Virginia, your little friends are wrong. They have been affected by the skepticism of a skeptical age. They do not believe except they see. They think that nothing can be which is not comprehensible by their little minds. All minds, Virginia, whether they be men’s or children’s, are little. In this great universe of ours man is a mere insect, an ant, in his intellect, as compared with the boundless world about him, as measured by the intelligence capable of grasping the whole of truth and knowledge. Read more »

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Viewpoint: Thinking about God, the giver of all gifts at Christmas

December 24th, 2016 Posted in Opinion, Uncategorized Tags: , ,

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Last month, I went on a weeklong silent retreat to address a nagging concern. I felt heavy guilt for how I could be enjoying my life when there are profound deprivations and unspeakable suffering.

Catholic Relief Services serves people who do not have enough nutrition, sometimes no decent shelter nor water, little access to proper medical care and, often crippling insecurity from violent conflicts and lost livelihood. Read more »

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Furey paces Raiders in volleyball tournament sweep of Delmar

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Dialog reporter

 

BRANDYWINE HUNDRED – Delmar’s volleyball team and its energetic supporters traveled more than 100 miles on Nov. 5 to meet Ursuline in the second round at Brandywine High School, but, unfortuately for the Wildcats, the stay in northern New Castle County was short-lived. Ursuline, the No. 6 seed in the state tournament, was all business in dispatching No. 22 Delmar in a sweep. The set scores were 25-12, 25-17 and 25-11.

The Raiders came out swinging, getting a trio of kills from freshman Corinne Furey on their way to a 9-3 advantage. Delmar earned a temporary reprieve on an unforced error, but Ursuline followed with five straight. The first and last of those points came on kills courtesy of Kylie Nocket, one a tip, the other an unplayable smash. Read more »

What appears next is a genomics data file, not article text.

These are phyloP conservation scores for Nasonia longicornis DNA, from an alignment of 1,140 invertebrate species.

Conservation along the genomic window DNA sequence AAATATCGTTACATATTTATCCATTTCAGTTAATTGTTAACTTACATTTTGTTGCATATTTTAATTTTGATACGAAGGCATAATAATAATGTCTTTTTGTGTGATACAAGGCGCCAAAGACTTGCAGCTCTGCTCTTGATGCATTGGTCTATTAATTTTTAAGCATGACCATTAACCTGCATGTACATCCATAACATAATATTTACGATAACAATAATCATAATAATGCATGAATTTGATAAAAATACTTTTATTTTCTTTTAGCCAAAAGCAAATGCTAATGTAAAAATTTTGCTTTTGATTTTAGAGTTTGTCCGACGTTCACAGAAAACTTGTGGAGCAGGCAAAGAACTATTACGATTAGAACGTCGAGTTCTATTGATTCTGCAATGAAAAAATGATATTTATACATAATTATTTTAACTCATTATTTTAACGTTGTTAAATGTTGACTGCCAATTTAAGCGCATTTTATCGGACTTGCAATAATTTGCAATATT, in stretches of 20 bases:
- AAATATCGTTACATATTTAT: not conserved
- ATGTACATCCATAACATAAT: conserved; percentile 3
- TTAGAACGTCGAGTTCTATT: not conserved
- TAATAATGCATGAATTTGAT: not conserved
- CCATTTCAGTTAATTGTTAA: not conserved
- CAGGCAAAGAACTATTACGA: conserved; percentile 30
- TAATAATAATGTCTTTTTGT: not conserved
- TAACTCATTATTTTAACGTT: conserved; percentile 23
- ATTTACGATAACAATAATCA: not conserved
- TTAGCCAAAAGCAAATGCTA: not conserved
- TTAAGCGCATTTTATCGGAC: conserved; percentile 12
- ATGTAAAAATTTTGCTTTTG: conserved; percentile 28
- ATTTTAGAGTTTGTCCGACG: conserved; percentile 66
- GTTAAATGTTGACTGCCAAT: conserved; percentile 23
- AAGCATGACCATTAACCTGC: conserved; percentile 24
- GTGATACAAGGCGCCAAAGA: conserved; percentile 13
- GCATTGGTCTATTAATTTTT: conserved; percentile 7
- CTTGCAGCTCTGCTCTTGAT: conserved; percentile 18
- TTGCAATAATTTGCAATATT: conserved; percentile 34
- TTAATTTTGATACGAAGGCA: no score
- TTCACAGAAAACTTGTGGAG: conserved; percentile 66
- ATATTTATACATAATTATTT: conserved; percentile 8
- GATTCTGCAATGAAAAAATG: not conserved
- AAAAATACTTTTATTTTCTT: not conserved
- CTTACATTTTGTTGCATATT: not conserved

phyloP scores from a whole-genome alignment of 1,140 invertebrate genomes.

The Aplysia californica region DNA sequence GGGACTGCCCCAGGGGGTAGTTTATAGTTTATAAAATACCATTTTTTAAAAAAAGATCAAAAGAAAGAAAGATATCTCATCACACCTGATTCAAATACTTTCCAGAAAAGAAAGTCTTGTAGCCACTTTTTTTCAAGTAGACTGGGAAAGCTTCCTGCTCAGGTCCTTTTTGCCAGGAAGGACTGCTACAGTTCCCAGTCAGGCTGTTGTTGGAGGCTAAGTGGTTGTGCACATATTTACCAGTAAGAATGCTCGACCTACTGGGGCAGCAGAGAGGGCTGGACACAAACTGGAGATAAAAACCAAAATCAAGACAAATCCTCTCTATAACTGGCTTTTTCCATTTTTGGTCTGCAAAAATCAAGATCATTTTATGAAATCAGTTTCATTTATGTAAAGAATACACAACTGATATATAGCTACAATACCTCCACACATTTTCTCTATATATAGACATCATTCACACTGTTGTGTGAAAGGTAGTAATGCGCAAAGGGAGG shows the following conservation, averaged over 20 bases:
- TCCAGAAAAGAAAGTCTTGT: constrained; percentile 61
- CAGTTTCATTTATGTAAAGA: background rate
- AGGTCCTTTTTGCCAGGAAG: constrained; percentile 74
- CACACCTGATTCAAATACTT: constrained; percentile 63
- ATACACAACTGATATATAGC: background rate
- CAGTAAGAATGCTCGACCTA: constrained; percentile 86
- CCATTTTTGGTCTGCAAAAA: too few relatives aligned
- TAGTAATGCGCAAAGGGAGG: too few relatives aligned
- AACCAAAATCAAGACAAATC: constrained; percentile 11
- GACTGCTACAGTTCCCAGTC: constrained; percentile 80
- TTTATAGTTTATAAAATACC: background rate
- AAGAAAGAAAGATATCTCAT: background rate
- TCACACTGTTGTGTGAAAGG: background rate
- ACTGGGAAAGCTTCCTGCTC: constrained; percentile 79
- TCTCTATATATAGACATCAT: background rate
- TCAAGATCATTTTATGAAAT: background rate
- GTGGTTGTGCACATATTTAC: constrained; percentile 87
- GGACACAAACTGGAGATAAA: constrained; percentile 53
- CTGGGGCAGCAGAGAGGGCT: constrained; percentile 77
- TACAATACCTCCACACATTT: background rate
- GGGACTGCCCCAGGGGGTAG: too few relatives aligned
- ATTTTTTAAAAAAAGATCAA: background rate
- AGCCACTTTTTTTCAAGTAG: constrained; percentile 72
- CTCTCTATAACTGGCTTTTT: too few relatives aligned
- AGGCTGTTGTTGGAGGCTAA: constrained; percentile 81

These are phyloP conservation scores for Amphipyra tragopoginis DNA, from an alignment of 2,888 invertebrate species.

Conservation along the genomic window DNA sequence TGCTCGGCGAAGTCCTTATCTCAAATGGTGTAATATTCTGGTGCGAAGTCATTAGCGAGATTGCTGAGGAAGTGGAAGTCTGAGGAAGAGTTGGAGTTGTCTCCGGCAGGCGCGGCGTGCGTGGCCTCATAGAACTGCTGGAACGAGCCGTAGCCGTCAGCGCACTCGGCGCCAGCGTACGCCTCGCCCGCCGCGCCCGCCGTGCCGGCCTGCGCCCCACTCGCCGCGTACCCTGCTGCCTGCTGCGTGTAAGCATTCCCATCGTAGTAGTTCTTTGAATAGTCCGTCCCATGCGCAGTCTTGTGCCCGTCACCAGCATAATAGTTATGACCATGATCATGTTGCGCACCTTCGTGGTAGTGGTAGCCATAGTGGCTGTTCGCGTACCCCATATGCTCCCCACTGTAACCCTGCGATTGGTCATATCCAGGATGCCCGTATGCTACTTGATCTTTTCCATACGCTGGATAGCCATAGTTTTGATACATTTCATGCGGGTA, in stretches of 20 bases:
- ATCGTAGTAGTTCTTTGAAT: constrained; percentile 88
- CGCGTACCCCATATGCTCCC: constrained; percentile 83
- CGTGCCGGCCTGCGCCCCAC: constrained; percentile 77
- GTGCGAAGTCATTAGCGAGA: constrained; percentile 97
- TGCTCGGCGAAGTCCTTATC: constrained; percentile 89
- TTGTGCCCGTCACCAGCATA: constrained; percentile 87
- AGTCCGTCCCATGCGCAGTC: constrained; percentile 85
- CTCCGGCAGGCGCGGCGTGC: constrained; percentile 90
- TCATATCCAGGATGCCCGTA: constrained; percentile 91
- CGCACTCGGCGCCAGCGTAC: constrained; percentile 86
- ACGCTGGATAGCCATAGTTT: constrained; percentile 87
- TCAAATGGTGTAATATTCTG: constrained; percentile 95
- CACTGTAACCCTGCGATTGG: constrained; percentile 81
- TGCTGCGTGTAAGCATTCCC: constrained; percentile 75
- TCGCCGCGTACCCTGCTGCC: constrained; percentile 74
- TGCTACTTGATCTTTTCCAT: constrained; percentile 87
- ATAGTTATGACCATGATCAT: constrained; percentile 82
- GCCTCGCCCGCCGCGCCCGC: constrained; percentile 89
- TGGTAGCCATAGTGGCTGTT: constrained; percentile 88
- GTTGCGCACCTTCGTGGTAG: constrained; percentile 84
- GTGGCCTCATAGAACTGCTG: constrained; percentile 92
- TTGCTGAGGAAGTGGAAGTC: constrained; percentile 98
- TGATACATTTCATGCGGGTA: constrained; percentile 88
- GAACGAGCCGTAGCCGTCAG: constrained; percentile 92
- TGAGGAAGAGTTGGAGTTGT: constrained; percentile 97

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Guest column: Schools open — It happens in a dash

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This past week approximately 10,000 students in parish, regional, diocesan and private Catholic schools in the Diocese of Wilmington were welcomed back to their schools by almost 1000 educators and staff. The 2016-2017 school year is underway!

Plans for the 2016-2017 school year began last December, and, in some cases, earlier. Administrators and teachers set calendars, designed schedules and rosters, acquired resources, planned activities and athletics, finalized budgets, etc. Parents chose particular schools for new students, began tuition payments, and purchased technology and uniforms. All of this occurred in preparation for the 2016-2017 school year. Read more »

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Viewpoint: Don’t let tax dollars fund human-animal embryonic research

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In his 19th century novel, “The Island of Doctor Moreau,” H.G. Wells tells a chilling story about a doctor on a Pacific island who performs horrific experiments to craft animals into human beings.

While Dr. Moreau’s world might be far-fetched for now, the National Institutes of Health (NIH), a federally funded medical research agency, wants to start funding research on human-animal chimeras that could move us in that direction. Read more »

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Viewpoint: Pray for those who answer the call

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Bishop Malooly and Father Norman P. Carroll, director of the Office of Priestly and Religious Vocations and pastor of St. Elizabeth Church, met with the five current seminarians for the Diocese of Wilmington at St. E’s rectory July 21 for dinner. Read more »